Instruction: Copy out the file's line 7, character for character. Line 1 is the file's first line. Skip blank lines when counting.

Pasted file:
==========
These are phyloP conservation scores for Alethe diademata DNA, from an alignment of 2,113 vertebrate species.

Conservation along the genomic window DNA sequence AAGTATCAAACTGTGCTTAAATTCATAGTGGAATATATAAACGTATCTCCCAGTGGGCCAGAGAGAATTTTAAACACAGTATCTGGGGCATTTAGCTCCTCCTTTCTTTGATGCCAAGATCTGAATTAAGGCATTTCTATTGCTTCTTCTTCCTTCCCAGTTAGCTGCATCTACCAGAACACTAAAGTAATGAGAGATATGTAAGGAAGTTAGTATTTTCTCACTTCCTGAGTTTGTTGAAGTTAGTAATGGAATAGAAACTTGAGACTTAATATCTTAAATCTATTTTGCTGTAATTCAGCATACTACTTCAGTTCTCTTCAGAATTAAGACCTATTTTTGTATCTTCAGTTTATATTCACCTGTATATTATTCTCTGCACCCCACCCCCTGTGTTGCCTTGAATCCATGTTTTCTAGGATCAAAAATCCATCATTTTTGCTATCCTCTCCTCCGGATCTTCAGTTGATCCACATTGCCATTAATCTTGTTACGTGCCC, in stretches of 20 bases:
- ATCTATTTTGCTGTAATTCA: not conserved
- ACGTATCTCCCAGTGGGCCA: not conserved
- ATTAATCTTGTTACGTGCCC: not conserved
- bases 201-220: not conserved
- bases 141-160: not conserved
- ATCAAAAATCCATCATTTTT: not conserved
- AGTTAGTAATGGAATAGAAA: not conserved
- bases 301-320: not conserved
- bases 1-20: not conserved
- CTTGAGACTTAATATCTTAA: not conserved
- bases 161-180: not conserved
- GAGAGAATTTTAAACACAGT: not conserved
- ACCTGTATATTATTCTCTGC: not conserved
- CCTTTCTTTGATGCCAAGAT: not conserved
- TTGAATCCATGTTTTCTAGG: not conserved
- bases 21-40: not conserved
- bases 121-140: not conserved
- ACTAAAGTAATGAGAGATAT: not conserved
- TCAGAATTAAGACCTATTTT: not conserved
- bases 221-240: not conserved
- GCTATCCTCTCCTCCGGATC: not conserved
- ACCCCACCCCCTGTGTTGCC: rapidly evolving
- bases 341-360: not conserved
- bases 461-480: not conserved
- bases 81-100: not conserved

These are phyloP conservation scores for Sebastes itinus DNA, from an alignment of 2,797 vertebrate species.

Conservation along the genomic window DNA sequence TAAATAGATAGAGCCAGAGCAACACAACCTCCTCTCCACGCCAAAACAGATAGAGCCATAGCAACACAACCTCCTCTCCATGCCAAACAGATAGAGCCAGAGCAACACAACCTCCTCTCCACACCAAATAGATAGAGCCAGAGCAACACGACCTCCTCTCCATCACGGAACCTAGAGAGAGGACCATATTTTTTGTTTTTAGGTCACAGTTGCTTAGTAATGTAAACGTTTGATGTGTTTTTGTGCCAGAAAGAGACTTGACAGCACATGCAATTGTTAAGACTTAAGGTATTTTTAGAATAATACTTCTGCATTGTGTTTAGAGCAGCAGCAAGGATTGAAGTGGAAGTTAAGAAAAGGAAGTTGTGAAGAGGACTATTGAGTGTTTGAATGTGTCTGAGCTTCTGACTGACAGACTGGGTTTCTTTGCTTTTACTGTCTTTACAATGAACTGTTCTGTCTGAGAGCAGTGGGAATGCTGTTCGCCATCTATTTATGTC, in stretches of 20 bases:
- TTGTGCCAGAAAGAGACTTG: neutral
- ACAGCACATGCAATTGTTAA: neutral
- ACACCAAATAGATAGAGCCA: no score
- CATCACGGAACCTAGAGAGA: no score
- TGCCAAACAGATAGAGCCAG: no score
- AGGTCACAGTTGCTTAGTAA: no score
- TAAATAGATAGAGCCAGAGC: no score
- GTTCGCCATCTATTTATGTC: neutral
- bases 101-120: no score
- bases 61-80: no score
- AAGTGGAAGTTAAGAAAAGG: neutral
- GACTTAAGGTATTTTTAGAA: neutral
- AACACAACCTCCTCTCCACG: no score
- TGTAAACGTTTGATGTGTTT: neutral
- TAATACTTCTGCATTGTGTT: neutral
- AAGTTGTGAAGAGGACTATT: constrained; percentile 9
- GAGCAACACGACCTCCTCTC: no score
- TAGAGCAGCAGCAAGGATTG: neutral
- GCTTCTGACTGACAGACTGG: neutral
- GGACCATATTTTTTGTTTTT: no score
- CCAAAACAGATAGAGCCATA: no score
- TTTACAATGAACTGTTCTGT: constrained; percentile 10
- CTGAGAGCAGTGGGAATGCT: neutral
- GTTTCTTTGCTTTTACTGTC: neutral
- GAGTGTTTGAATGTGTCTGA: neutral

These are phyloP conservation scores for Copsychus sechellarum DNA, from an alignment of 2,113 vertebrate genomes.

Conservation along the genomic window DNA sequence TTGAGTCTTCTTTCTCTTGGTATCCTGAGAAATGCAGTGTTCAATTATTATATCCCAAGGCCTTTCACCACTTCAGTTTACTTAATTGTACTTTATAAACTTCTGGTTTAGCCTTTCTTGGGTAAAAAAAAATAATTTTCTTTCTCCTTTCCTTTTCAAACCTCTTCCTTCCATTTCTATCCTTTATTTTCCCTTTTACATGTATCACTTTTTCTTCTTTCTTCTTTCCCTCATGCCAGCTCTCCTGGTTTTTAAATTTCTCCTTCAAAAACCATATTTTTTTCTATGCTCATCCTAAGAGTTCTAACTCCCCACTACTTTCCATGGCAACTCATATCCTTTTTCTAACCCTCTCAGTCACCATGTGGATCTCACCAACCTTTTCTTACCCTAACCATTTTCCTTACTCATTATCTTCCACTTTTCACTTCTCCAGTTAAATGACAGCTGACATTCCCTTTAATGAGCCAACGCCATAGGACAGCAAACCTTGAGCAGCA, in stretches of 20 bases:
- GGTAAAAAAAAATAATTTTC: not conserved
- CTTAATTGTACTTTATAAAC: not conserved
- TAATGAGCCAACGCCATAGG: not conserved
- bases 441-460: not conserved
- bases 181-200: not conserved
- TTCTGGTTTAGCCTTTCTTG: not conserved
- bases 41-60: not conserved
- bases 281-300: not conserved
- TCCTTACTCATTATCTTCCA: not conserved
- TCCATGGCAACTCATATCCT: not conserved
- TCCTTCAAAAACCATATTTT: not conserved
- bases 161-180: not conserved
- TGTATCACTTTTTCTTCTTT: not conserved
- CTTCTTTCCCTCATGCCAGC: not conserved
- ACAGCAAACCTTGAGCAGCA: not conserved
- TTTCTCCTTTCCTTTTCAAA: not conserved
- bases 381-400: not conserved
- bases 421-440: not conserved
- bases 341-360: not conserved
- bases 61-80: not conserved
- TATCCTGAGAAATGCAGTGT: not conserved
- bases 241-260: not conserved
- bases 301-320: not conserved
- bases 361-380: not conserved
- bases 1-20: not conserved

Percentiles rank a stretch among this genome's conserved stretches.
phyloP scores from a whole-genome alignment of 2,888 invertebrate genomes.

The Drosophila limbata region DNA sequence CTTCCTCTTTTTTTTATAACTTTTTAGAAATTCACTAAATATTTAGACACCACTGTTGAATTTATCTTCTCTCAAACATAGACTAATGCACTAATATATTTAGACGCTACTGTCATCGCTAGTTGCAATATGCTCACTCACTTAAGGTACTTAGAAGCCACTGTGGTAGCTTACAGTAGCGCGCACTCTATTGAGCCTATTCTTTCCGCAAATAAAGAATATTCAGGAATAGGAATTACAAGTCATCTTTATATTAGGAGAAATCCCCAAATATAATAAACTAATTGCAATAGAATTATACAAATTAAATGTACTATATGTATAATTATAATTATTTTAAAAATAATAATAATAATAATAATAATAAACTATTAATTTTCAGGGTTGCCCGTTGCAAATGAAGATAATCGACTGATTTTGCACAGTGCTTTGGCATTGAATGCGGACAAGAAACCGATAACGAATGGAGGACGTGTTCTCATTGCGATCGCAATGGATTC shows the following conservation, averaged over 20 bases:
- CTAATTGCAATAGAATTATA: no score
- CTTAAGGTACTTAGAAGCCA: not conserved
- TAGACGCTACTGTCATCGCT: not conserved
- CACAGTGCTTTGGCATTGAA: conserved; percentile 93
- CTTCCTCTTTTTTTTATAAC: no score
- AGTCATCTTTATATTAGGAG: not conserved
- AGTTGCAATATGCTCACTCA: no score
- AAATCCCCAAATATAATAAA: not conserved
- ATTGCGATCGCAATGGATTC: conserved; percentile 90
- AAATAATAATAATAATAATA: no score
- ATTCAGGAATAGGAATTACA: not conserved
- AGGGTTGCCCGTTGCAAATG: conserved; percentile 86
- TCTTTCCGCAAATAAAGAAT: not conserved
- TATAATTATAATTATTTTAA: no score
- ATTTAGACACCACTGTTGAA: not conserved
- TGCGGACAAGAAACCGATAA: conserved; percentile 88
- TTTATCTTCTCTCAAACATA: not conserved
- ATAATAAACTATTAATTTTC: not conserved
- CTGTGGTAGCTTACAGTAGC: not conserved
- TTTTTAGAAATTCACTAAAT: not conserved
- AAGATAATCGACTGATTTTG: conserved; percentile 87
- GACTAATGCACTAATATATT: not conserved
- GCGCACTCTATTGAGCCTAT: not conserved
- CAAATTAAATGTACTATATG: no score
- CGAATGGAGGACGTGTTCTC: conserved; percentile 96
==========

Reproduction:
- bases 141-160: not conserved